Creatures that encounter either an [Image] or [Phantasm] ability do not usually get a save to recognise it as not real. They do, however, receive a save (usually a Will save, marked as a "disbelief" save) if they carefully study or interact with the illusory perception in some way. Only if this yields a response that is atypical or strange will such a save be permitted. "Studying carefully" requires a lot of scrutiny, and this means that a casual glance, a few seconds of listening or something similar are not enough; thorough searching and probing, detailed listening for at least ten seconds and something of that degree are required to gain a save.
Additionally, most individuals don't expect their senses to lead them wrongly, and quite frequently, a wall made of fire might actually be a wall of fire spell, and very few individuals would risk checking this fact. Only highly-paranoid, aware or intelligent individuals, or those who understand they face illusions, should even be allowed to examine such effects to determine their veracity. This applies equally to NPCs as well, and players are within their rights in calling out GMs who do not play fair with these rules.
A passed save shows that the ability's effect is not real, but an outline of the effect remains. A failed save indicates that the individual has completely succumbed to the illusion, and will continue to insist that it is real. Future saves are not allowed. A creature who has disbelieved an [Image] effect can communicate this disbelief to others, granting them a +4 bonus on their saves (assuming they receive them). If other creatures understand that a creature is the subject of a [Phantasm] spell, they can communicate that this is not real to them, allowing them a +4 bonus on their saves. A creature that receives personal, incontrovertible proof that such an effect is not what it seems to be, after the normal save for disbelief (and the circumstances surrounding it), is allowed an additional save. If this is also failed, the individual in question has rationalised it so thoroughly that they insist the effect is real no matter what.
These abilities create something that is perceivable by anyone who views (or hears, or smells, etc) the ability's effect and is capable of processing this perception. These abilities cannot create intelligible speech unless the ability description states otherwise, and any speech they generate must be in a language known by the user, or it will come out as gibberish. Any such perception must be familiar to the user, and it will be dependent on their subjective perceptions of such a perception.
These abilities create something that only the user and the intended target or targets can perceive. It is a purely sensory effect between the user and the target, and third parties do not perceive anything where this ability's effect should be. Almost all [Phantasm] abilities are also [Mind-Affecting].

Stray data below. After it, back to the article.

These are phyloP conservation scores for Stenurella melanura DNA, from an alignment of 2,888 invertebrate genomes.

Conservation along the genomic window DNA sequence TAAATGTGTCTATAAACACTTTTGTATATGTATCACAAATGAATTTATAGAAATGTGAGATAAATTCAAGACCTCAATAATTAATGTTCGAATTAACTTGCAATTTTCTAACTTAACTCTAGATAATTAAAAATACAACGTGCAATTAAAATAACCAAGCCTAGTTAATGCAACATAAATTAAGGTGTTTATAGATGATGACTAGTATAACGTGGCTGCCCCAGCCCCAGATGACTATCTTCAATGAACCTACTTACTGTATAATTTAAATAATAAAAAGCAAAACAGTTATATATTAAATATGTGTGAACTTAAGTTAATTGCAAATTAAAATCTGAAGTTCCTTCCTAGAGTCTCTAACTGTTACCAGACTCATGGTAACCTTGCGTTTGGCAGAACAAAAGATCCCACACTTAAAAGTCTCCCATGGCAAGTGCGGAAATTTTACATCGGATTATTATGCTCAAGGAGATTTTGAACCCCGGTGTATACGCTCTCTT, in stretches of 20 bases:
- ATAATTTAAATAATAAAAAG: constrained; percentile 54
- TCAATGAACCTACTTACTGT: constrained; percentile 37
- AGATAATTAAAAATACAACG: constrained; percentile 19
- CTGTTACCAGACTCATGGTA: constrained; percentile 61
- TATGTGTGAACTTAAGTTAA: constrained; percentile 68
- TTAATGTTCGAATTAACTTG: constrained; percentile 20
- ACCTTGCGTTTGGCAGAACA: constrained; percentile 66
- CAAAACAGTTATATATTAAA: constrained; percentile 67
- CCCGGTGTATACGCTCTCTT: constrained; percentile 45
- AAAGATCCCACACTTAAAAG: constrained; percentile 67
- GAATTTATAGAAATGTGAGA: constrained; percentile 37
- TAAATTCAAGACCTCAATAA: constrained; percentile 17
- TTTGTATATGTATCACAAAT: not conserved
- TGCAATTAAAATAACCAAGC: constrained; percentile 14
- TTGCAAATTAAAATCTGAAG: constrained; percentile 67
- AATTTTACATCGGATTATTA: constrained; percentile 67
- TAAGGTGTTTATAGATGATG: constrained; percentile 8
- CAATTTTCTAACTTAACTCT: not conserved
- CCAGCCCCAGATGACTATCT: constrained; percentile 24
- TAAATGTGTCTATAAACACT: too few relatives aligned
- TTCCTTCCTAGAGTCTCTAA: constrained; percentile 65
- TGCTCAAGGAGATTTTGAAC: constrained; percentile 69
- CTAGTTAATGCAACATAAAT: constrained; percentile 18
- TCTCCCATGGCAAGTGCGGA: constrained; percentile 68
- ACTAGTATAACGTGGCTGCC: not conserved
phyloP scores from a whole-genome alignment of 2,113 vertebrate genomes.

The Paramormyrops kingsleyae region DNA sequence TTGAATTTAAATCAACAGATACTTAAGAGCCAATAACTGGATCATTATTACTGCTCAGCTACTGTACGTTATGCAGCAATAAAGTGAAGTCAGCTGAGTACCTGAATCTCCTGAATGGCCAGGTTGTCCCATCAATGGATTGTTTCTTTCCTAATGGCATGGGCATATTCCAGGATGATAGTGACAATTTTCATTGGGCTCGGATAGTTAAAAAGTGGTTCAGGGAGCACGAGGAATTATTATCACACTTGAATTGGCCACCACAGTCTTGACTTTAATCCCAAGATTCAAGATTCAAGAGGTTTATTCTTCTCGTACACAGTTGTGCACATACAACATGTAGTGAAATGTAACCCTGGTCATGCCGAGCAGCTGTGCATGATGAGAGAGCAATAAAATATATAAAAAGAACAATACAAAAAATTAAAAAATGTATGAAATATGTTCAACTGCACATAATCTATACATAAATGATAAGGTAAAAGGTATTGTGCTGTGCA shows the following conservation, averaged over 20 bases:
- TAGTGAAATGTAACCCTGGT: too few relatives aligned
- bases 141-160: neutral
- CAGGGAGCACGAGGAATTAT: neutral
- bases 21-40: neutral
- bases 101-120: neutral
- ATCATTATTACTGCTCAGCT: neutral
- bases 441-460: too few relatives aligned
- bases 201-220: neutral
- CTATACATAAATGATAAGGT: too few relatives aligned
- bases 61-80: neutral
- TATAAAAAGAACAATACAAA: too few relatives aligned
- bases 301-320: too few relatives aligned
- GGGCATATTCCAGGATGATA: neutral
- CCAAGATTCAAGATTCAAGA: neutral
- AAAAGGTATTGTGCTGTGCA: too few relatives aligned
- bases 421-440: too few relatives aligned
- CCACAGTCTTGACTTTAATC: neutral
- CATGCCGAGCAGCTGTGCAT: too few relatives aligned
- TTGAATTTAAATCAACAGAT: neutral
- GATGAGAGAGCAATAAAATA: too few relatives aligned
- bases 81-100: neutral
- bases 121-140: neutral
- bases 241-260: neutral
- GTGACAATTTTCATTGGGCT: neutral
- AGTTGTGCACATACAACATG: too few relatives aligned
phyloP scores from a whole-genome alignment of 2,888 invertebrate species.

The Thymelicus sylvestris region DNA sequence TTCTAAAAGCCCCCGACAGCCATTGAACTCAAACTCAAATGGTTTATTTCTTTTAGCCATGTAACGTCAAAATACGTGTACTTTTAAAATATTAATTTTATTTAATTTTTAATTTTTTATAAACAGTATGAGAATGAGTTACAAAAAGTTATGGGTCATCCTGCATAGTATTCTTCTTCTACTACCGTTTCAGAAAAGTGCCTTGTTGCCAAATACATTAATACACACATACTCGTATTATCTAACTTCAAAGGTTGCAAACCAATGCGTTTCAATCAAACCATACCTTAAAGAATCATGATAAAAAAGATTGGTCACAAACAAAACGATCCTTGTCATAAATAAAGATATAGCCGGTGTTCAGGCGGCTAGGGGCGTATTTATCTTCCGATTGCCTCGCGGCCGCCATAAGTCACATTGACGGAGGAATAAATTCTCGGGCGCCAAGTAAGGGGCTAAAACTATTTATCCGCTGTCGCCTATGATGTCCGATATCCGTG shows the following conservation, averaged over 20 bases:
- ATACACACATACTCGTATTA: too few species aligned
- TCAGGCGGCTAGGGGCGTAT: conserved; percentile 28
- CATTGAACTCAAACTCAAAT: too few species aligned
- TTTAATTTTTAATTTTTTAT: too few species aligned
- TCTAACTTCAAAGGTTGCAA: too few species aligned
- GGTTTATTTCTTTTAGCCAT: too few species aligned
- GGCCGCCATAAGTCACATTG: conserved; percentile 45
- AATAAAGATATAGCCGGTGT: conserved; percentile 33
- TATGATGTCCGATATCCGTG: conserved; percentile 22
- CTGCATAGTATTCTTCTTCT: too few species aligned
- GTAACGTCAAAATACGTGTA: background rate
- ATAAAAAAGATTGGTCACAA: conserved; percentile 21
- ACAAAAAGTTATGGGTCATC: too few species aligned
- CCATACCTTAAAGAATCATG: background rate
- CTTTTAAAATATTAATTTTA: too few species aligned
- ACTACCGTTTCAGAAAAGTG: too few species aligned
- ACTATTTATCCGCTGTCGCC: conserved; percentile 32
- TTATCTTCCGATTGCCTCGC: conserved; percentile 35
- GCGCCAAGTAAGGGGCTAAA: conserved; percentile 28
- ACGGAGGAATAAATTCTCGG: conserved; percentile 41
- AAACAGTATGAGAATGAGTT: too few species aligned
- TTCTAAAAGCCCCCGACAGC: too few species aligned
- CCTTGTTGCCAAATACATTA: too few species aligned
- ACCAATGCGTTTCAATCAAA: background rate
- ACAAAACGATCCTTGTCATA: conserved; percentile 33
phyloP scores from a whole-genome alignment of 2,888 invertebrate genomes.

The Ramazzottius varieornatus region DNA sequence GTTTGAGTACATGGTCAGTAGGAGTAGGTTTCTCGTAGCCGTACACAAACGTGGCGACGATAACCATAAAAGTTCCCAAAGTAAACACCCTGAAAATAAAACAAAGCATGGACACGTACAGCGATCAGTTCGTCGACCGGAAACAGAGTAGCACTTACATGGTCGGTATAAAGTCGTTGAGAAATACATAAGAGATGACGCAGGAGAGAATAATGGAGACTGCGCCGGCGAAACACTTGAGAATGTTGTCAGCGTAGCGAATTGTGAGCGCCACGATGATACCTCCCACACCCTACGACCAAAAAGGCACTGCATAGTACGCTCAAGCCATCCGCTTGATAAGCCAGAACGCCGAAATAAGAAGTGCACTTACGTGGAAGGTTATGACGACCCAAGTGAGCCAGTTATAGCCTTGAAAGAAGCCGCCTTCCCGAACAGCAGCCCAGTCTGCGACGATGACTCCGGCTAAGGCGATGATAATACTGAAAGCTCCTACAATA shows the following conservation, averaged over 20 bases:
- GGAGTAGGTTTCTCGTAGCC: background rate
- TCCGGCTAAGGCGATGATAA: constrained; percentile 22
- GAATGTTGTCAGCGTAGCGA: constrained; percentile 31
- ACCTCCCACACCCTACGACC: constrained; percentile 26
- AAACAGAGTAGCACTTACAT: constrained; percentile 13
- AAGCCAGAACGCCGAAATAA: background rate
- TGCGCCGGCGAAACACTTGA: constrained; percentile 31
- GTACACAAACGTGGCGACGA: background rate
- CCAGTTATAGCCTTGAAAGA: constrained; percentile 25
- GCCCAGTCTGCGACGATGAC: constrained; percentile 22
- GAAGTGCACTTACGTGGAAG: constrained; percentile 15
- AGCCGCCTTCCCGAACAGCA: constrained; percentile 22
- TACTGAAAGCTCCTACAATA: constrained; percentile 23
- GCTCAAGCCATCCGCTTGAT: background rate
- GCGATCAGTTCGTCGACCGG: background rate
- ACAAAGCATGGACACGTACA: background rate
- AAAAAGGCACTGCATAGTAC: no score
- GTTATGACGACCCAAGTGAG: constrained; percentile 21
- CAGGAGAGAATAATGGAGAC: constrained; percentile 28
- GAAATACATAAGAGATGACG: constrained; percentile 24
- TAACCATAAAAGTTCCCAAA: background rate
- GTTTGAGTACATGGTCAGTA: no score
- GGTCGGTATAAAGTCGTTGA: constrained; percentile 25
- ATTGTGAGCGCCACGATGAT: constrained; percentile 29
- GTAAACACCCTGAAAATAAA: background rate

These tags indicate what elemental energy the ability draws upon. While there are some connections between Elemental and Energy tags, but they aren't absolute.
[Elemental: Air], [Elemental: Earth], [Elemental: Fire], [Elemental: Water]
These abilities have the given elemental type.
[Elemental: Air or Earth]
These abilities can be either elemental type, depending on the choices made when using the ability.
[Elemental: Air and Earth]
These abilities are of both elemental types.
These abilities are of all elemental types.
These tags indicate what type of damage the ability deals. While there are some connections between Energy and Elemental tags, they aren't absolute.
[Energy: Acid], [Energy: Cold], [Energy: Electricity], [Energy: Fire]
These abilities deal only the indicated damage type unless specified otherwise in the description.
[Energy: Acid or Cold]
'These abilities deal either type of damage. The tag changes based on the kind of damage the ability does.
Example: An ability with the tag [Energy: Cold or Fire] can deal either fire or cold damage, depending on what options are chosen. If it deals fire damage, the tag becomes [Energy: Fire], and if cold, [Energy: Cold].
[Energy: Acid and Cold], [Energy: Acid, Cold and Fire], etc.
These abilities deal all of these damage types. If a creature or object affected by this ability has resistance to any of these damage types, it may only apply the lowest of all shared resistances against the given energy types.
Example: An ability with the tag [Energy: Cold and Fire] deals both cold and fire damage. A creature that has fire resistance 5 and cold resistance 5 reduces the damage from this ability by 5. A creature that has fire resistance 10 and cold resistance 5 reduces the damage by 5. A creature that has fire resistance 20 and no cold resistance does not reduce the damage from this ability.
These abilities deal all energy damage types. If a creature or object affected by this ability has resistance to any of these damage types, it may only apply the lowest of all shared resistances against the given energy types.
These tags indicate that the abilities deal with darkness or light, either filling an area with it or removing it from an area.
These abilities negate all [Light] abilities within their areas or on their targets, as long as these abilities aren't higher-level. The [Darkness] ability is not affected by this, and the duration of so-negated [Light] abilities continues. Any Investment costs for such abilities must continue to be paid.